Tax penalty abatements factor #5 – Undue hardship (IRM 22.214.171.124.3.3)
In reality this means that the taxpayer must show and document some severe financial or personal catastrophe in order to get a tax penalty mitigated as a result of an undue hardship. As a practitioner, I can tell you that this is a fairly difficult feat to accomplish. There are very few circumstances that the IRS will consider severe enough to warrant non-payment of taxes and that is usually limited to:
- Severe detriment to personal health (cannot pay medical bills)
- Loss of primary residence (cannot pay rent) or detriment to minor children or dependents (cannot pay their food, housing, or medical expenses)
Barring anything outside of these two factors, the IRS is unlikely to consider your rationale behind an undue hardship sufficient.
One other thing that is important to note, is that undue hardship generally constitutes an appropriate rationale where items were tied to a failure to pay. However, the IRS generally does not excuse penalties associated with a taxpayer’s failure to file because of an undue hardship.
According to the IRS, financial detriments generally do not impact the taxpayer’s ability to file. However, I have been personally successful in releasing penalties associated for a failure to file because of an economic hardship.
In my opinion, I think what is really important is the surrounding circumstances behind the taxpayer’s request. Regardless of which penalties they are applied to, good facts and rationale will overcome most IRS objections.
Tax penalty abatements factor #6 – Bad advice (IRM 126.96.36.199.3.4) and errors by the IRS (IRM 188.8.131.52.4)
I will not go so far as to say that receiving bad advice is a slam-dunk for getting penalties mitigated, but bad advice, whether from the IRS or from a tax practitioner, is one of the most compelling reasons to abate tax penalties.
Throwing someone else under the bus is a frequently used tactic by tax practitioners for abating penalties in other areas, such as in an audit. Reliance on an expert or from something that the IRS tells you is indicative of the ordinary care and prudence that the IRS is looking for when granting a tax penalty abatement.
Logically, if the IRS tells you something, you rely on that something, and you are negatively penalized for it, then they should mitigate any penalty associated with their mistake.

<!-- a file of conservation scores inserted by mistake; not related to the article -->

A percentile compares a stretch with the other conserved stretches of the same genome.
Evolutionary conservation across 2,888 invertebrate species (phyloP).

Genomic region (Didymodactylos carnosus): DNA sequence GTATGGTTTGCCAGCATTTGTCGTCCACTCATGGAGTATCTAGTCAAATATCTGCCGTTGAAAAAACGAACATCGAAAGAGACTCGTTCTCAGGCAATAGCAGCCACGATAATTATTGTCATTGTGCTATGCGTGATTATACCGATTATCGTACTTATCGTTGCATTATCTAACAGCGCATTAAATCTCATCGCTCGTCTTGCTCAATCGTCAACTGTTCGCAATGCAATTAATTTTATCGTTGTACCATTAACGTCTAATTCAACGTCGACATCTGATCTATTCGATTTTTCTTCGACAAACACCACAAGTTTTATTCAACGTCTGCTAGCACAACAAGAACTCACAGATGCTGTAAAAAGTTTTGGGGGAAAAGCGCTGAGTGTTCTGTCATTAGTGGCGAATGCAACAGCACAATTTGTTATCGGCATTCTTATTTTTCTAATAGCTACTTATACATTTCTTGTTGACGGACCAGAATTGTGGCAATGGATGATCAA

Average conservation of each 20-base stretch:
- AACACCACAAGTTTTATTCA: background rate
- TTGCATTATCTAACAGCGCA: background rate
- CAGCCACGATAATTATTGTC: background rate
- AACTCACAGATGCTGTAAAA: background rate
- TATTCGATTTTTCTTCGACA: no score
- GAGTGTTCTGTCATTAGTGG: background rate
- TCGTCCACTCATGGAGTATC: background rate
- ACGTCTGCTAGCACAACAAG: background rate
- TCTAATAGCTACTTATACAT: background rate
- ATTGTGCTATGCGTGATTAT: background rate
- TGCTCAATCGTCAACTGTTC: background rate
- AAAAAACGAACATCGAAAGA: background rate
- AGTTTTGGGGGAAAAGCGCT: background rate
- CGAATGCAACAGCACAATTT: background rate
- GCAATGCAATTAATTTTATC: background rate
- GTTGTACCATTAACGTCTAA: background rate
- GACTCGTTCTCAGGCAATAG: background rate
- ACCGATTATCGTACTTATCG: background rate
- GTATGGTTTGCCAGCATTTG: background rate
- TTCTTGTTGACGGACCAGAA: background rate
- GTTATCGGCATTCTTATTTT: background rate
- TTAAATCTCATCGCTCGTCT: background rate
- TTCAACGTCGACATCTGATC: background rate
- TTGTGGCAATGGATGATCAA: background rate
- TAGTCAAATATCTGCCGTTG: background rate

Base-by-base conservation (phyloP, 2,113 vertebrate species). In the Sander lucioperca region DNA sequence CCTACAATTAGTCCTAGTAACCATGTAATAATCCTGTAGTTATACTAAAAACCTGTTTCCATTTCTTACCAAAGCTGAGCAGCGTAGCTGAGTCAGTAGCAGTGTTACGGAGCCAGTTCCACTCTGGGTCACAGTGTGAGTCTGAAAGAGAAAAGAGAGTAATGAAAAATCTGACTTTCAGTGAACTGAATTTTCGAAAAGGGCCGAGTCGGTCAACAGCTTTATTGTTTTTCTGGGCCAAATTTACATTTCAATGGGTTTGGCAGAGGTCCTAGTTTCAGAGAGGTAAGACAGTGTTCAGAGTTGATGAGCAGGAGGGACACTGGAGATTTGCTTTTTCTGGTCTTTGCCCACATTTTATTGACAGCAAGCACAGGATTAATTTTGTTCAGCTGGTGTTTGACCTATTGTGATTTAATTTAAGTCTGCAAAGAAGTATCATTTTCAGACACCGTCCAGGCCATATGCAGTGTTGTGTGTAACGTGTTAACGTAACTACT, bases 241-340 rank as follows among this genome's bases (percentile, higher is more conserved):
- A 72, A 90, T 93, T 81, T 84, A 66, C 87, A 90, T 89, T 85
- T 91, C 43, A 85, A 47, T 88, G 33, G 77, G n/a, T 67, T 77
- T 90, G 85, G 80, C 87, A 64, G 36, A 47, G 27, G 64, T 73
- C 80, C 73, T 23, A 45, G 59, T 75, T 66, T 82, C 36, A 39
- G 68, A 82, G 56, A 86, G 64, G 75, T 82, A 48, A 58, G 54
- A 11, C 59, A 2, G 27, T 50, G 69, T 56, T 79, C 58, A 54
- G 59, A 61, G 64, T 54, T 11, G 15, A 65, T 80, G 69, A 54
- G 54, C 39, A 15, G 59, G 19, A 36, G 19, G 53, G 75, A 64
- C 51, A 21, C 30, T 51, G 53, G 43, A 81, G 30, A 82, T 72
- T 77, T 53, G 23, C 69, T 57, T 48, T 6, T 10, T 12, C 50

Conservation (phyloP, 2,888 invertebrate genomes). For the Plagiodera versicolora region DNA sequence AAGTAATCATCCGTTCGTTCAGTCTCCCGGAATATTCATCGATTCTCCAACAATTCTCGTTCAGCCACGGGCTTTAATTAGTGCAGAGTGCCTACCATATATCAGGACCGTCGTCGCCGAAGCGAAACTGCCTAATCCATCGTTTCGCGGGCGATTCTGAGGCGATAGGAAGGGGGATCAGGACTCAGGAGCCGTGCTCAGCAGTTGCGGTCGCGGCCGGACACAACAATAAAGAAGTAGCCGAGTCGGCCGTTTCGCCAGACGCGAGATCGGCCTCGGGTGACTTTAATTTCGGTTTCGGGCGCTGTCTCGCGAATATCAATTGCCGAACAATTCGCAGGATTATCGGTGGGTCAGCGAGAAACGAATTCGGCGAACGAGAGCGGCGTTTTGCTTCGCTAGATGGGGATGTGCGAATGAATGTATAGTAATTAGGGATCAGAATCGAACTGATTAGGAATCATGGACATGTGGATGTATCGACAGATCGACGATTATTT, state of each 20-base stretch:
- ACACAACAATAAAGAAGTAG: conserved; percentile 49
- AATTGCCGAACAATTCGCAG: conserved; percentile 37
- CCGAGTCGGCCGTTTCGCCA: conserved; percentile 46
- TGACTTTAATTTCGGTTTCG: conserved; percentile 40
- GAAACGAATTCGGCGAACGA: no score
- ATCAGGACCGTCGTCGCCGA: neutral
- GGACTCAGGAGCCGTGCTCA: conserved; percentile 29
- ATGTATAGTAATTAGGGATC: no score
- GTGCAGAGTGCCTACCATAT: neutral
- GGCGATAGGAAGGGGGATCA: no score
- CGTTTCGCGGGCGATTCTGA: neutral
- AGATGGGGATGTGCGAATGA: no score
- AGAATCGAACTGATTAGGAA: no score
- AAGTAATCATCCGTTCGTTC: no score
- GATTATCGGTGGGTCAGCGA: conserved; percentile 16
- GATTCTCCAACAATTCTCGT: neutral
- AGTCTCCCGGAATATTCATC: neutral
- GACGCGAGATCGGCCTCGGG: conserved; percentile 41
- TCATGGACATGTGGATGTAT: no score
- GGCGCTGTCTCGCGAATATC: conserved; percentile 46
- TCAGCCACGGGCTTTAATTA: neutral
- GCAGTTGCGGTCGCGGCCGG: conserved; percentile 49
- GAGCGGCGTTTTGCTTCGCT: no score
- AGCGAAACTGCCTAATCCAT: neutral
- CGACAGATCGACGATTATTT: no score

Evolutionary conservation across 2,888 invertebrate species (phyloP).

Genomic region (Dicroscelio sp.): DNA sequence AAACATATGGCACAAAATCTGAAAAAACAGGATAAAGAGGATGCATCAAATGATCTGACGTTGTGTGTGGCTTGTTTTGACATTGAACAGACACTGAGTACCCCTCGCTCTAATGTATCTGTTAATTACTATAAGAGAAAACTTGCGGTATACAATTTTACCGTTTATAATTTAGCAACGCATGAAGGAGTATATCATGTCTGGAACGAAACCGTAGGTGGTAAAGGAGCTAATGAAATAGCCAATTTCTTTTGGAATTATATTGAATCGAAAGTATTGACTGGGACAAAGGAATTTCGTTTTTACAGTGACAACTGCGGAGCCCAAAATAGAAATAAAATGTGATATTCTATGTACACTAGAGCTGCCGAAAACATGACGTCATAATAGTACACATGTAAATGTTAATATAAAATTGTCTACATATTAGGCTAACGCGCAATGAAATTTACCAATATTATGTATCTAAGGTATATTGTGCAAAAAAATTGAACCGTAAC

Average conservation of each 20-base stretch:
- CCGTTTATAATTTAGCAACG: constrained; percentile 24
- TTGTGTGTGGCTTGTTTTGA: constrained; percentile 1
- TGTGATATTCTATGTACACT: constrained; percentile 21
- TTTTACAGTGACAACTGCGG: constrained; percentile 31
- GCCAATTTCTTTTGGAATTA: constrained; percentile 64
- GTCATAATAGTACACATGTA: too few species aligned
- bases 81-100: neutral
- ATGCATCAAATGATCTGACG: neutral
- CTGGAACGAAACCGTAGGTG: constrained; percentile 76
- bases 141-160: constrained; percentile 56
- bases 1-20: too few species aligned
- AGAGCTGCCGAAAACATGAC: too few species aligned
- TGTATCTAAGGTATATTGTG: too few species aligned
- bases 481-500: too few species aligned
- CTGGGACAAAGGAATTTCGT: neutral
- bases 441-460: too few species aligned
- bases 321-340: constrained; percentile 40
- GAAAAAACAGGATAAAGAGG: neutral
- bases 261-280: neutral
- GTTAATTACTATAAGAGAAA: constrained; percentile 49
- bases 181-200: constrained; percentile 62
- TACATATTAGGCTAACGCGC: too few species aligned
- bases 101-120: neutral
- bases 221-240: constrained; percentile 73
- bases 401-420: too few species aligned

In comparison, reliance on a tax advisor is also indicative that you are admitting ignorance when it comes to certain tax matters and trusting someone who is formally trained in such matters. The only place where reliance on a tax advisor would be unreasonable is where the blame falls squarely on the taxpayer (negligence) or the IRS is able to prove some financial sophistication and that the taxpayer should have known better.
However, generally this is a great tactic to use, facts permitting. Similarly, if the IRS makes a mistake, in most cases they will mitigate any penalties associated with their error without much of a fight by the taxpayer.
Tax penalty abatements factor #7 – Fire, flood, or casualty (IRM 184.108.40.206.3.5)
The IRS without question generally accepts any tardiness in filing or paying taxes due to a fire, flood, tornado, or other casualty. Particularly in areas where there is a state declared or federally declared disaster area, the IRS will usually mitigate tax penalties without question.
However, like many of the other factors, the extent of the mitigation will depend on the circumstances and the reasonableness of the taxpayer’s request. The IRS will want any past due returns or payments made as soon as possible. If the taxpayer can demonstrate this, then they should be able to get penalties abated without question.
In conclusion, tax penalty abatements are generally achievable if based on one of these seven, or rather six circumstances.
It is important when submitting any penalty mitigation request to organize and prepare your request well. Provide any substantiating documentation that you may have and pretend that you are making the argument in front of a judge, rather than an IRS representative. Organizing and arguing your penalty abatement well can make up for some bad facts or circumstances that may suggest you fell short of reasonable care and prudence.
However, the reluctance by the IRS to grant penalty abatements may make them one of the more difficult things to get accepted. I hope these guidelines provide you with a good grounding in the IRM to assist you in preparing your penalty abatement request.
In the same breath, I want to encourage you to consult with a tax professional if you run into trouble and it may be more cost effective to retain a tax professional to help you, if there is a large amount in controversy.